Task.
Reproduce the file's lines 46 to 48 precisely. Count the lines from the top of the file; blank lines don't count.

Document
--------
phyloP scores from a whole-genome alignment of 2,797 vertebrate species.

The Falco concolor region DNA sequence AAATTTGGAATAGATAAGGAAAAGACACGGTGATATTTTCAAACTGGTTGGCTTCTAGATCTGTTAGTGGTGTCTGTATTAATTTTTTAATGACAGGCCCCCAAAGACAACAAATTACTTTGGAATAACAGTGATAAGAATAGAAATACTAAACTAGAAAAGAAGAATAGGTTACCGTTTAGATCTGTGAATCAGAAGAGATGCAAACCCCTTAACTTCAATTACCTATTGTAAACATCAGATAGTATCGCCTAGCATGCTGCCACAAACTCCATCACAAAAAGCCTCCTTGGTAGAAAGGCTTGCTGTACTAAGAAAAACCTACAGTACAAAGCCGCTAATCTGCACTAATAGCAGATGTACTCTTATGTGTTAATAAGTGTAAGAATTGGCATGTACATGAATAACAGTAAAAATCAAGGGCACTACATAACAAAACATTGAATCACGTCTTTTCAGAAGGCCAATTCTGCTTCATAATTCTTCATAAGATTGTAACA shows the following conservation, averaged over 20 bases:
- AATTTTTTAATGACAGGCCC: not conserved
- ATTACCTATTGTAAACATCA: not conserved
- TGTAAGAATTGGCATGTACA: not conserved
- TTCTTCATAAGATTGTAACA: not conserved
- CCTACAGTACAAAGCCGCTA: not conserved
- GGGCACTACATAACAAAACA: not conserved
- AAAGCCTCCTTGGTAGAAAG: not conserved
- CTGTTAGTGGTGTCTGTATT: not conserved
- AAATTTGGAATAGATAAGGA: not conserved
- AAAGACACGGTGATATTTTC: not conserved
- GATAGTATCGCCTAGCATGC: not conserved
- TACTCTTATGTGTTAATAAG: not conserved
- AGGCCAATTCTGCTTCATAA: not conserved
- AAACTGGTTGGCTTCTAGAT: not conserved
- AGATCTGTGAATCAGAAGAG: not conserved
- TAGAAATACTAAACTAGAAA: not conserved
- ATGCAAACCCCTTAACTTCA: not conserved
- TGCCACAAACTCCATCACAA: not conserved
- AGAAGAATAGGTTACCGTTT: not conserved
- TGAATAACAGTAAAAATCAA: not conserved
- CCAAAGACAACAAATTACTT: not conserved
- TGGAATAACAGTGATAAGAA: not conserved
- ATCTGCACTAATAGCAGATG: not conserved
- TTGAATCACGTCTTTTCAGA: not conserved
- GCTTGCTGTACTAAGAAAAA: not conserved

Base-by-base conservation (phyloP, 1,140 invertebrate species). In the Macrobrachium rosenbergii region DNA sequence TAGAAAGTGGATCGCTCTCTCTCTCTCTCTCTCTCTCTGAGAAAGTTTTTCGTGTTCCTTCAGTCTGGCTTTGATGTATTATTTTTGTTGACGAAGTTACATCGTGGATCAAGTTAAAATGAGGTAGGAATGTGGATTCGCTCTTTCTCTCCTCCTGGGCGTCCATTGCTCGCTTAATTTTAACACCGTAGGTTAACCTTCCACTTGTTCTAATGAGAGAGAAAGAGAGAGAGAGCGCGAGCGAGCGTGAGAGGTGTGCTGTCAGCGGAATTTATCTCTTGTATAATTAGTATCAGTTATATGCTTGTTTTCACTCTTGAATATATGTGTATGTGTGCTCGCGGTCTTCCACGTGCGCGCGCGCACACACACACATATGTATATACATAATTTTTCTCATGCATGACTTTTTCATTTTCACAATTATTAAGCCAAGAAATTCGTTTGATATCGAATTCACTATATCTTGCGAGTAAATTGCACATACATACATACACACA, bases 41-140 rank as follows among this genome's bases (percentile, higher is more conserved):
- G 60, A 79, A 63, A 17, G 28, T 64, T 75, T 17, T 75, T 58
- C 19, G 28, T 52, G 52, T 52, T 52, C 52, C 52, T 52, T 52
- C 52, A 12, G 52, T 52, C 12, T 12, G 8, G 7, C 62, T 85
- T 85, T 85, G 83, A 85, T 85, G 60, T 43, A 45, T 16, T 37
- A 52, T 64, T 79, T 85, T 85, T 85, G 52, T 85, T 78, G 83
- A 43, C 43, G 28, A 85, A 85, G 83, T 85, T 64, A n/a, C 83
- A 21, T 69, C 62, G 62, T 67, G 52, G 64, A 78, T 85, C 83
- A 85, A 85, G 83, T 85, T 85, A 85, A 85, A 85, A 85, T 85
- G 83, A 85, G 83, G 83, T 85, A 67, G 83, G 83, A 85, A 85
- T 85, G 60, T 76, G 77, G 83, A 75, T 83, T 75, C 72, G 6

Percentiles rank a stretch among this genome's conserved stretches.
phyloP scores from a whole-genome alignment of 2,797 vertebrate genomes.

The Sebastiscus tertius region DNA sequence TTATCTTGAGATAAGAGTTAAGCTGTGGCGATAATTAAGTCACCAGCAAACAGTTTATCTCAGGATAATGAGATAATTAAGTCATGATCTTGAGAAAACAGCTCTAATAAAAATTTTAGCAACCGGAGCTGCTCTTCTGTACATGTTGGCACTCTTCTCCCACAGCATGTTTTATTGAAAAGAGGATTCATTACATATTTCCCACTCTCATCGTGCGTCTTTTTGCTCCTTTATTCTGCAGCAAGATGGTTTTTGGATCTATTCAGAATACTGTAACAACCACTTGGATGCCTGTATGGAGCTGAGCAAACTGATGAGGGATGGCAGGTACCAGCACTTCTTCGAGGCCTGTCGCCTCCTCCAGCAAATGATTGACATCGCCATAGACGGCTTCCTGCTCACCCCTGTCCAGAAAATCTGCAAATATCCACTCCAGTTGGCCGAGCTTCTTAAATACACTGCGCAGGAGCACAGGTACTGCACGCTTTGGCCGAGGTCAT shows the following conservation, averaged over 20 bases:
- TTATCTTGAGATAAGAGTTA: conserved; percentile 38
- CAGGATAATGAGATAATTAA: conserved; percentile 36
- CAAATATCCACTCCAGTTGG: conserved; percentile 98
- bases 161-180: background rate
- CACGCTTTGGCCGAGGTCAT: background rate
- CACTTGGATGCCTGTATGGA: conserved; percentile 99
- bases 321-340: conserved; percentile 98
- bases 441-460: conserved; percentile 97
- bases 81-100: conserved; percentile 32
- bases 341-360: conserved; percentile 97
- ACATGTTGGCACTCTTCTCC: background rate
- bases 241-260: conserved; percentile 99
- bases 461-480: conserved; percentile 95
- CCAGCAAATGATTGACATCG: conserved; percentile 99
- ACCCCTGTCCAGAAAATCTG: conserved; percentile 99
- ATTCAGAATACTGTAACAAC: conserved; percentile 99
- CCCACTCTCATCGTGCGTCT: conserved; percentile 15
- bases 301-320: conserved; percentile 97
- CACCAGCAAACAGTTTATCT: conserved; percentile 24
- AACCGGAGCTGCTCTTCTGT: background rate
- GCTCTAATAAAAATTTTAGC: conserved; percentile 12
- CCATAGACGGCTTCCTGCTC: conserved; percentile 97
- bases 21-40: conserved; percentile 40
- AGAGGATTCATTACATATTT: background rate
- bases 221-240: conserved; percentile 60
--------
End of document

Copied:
- CACGCTTTGGCCGAGGTCAT: background rate
- CACTTGGATGCCTGTATGGA: conserved; percentile 99
- bases 321-340: conserved; percentile 98